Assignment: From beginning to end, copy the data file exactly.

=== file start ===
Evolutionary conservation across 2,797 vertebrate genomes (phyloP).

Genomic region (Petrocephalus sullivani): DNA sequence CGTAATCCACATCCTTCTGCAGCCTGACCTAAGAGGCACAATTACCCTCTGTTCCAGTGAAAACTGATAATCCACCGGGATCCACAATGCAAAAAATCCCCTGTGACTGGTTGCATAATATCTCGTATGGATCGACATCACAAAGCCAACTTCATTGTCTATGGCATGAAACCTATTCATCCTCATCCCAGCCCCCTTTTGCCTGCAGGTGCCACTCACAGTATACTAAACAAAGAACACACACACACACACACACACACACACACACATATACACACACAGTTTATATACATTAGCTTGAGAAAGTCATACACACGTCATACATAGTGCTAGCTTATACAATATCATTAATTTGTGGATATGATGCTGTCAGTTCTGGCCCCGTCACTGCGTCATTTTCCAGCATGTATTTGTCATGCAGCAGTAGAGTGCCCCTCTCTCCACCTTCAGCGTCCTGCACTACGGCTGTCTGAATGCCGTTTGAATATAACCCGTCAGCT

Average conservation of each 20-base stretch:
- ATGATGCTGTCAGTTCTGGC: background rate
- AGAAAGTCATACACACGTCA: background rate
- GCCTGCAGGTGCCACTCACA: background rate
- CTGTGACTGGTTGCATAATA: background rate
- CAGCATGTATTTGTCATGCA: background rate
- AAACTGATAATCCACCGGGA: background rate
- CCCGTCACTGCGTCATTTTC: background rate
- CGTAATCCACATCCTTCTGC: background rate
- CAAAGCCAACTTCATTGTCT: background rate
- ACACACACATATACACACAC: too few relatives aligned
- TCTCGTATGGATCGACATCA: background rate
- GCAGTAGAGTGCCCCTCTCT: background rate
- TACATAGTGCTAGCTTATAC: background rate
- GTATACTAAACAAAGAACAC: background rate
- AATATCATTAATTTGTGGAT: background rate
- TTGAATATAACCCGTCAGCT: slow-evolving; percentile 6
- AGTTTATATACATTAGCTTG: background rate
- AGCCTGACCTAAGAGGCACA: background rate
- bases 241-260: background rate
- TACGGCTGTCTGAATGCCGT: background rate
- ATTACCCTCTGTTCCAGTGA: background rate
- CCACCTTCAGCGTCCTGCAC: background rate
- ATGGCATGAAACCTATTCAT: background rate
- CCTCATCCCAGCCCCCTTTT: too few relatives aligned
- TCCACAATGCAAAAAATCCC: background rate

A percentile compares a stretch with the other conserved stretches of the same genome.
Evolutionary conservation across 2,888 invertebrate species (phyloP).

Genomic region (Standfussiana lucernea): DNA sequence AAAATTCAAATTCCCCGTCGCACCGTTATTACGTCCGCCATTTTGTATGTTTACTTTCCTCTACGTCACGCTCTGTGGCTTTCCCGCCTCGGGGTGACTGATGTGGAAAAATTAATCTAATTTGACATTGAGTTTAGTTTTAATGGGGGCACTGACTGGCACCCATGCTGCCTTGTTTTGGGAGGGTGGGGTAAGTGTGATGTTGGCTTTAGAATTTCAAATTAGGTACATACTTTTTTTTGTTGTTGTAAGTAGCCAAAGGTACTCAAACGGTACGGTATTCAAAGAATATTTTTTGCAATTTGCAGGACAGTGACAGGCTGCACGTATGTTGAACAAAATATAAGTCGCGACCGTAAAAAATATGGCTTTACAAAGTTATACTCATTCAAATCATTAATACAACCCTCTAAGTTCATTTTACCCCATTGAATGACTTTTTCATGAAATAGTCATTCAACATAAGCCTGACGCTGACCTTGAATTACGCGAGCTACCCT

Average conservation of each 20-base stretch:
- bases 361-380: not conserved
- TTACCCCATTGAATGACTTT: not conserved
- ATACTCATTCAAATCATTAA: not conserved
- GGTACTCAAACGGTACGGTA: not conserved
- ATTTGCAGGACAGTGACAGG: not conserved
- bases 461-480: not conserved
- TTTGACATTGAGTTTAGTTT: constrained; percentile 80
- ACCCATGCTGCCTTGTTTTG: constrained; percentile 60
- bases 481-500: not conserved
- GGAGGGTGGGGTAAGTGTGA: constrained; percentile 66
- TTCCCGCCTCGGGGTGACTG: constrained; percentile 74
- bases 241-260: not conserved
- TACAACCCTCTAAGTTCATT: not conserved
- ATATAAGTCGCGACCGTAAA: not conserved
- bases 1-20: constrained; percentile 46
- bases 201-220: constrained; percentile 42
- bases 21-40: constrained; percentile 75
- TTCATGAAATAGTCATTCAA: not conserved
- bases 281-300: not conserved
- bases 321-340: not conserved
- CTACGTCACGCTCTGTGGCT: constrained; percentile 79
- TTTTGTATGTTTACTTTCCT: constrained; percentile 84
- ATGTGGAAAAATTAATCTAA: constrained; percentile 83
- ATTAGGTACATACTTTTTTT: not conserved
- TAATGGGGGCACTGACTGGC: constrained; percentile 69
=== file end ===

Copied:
Evolutionary conservation across 2,797 vertebrate genomes (phyloP).

Genomic region (Petrocephalus sullivani): DNA sequence CGTAATCCACATCCTTCTGCAGCCTGACCTAAGAGGCACAATTACCCTCTGTTCCAGTGAAAACTGATAATCCACCGGGATCCACAATGCAAAAAATCCCCTGTGACTGGTTGCATAATATCTCGTATGGATCGACATCACAAAGCCAACTTCATTGTCTATGGCATGAAACCTATTCATCCTCATCCCAGCCCCCTTTTGCCTGCAGGTGCCACTCACAGTATACTAAACAAAGAACACACACACACACACACACACACACACACACATATACACACACAGTTTATATACATTAGCTTGAGAAAGTCATACACACGTCATACATAGTGCTAGCTTATACAATATCATTAATTTGTGGATATGATGCTGTCAGTTCTGGCCCCGTCACTGCGTCATTTTCCAGCATGTATTTGTCATGCAGCAGTAGAGTGCCCCTCTCTCCACCTTCAGCGTCCTGCACTACGGCTGTCTGAATGCCGTTTGAATATAACCCGTCAGCT

Average conservation of each 20-base stretch:
- ATGATGCTGTCAGTTCTGGC: background rate
- AGAAAGTCATACACACGTCA: background rate
- GCCTGCAGGTGCCACTCACA: background rate
- CTGTGACTGGTTGCATAATA: background rate
- CAGCATGTATTTGTCATGCA: background rate
- AAACTGATAATCCACCGGGA: background rate
- CCCGTCACTGCGTCATTTTC: background rate
- CGTAATCCACATCCTTCTGC: background rate
- CAAAGCCAACTTCATTGTCT: background rate
- ACACACACATATACACACAC: too few relatives aligned
- TCTCGTATGGATCGACATCA: background rate
- GCAGTAGAGTGCCCCTCTCT: background rate
- TACATAGTGCTAGCTTATAC: background rate
- GTATACTAAACAAAGAACAC: background rate
- AATATCATTAATTTGTGGAT: background rate
- TTGAATATAACCCGTCAGCT: slow-evolving; percentile 6
- AGTTTATATACATTAGCTTG: background rate
- AGCCTGACCTAAGAGGCACA: background rate
- bases 241-260: background rate
- TACGGCTGTCTGAATGCCGT: background rate
- ATTACCCTCTGTTCCAGTGA: background rate
- CCACCTTCAGCGTCCTGCAC: background rate
- ATGGCATGAAACCTATTCAT: background rate
- CCTCATCCCAGCCCCCTTTT: too few relatives aligned
- TCCACAATGCAAAAAATCCC: background rate

A percentile compares a stretch with the other conserved stretches of the same genome.
Evolutionary conservation across 2,888 invertebrate species (phyloP).

Genomic region (Standfussiana lucernea): DNA sequence AAAATTCAAATTCCCCGTCGCACCGTTATTACGTCCGCCATTTTGTATGTTTACTTTCCTCTACGTCACGCTCTGTGGCTTTCCCGCCTCGGGGTGACTGATGTGGAAAAATTAATCTAATTTGACATTGAGTTTAGTTTTAATGGGGGCACTGACTGGCACCCATGCTGCCTTGTTTTGGGAGGGTGGGGTAAGTGTGATGTTGGCTTTAGAATTTCAAATTAGGTACATACTTTTTTTTGTTGTTGTAAGTAGCCAAAGGTACTCAAACGGTACGGTATTCAAAGAATATTTTTTGCAATTTGCAGGACAGTGACAGGCTGCACGTATGTTGAACAAAATATAAGTCGCGACCGTAAAAAATATGGCTTTACAAAGTTATACTCATTCAAATCATTAATACAACCCTCTAAGTTCATTTTACCCCATTGAATGACTTTTTCATGAAATAGTCATTCAACATAAGCCTGACGCTGACCTTGAATTACGCGAGCTACCCT

Average conservation of each 20-base stretch:
- bases 361-380: not conserved
- TTACCCCATTGAATGACTTT: not conserved
- ATACTCATTCAAATCATTAA: not conserved
- GGTACTCAAACGGTACGGTA: not conserved
- ATTTGCAGGACAGTGACAGG: not conserved
- bases 461-480: not conserved
- TTTGACATTGAGTTTAGTTT: constrained; percentile 80
- ACCCATGCTGCCTTGTTTTG: constrained; percentile 60
- bases 481-500: not conserved
- GGAGGGTGGGGTAAGTGTGA: constrained; percentile 66
- TTCCCGCCTCGGGGTGACTG: constrained; percentile 74
- bases 241-260: not conserved
- TACAACCCTCTAAGTTCATT: not conserved
- ATATAAGTCGCGACCGTAAA: not conserved
- bases 1-20: constrained; percentile 46
- bases 201-220: constrained; percentile 42
- bases 21-40: constrained; percentile 75
- TTCATGAAATAGTCATTCAA: not conserved
- bases 281-300: not conserved
- bases 321-340: not conserved
- CTACGTCACGCTCTGTGGCT: constrained; percentile 79
- TTTTGTATGTTTACTTTCCT: constrained; percentile 84
- ATGTGGAAAAATTAATCTAA: constrained; percentile 83
- ATTAGGTACATACTTTTTTT: not conserved
- TAATGGGGGCACTGACTGGC: constrained; percentile 69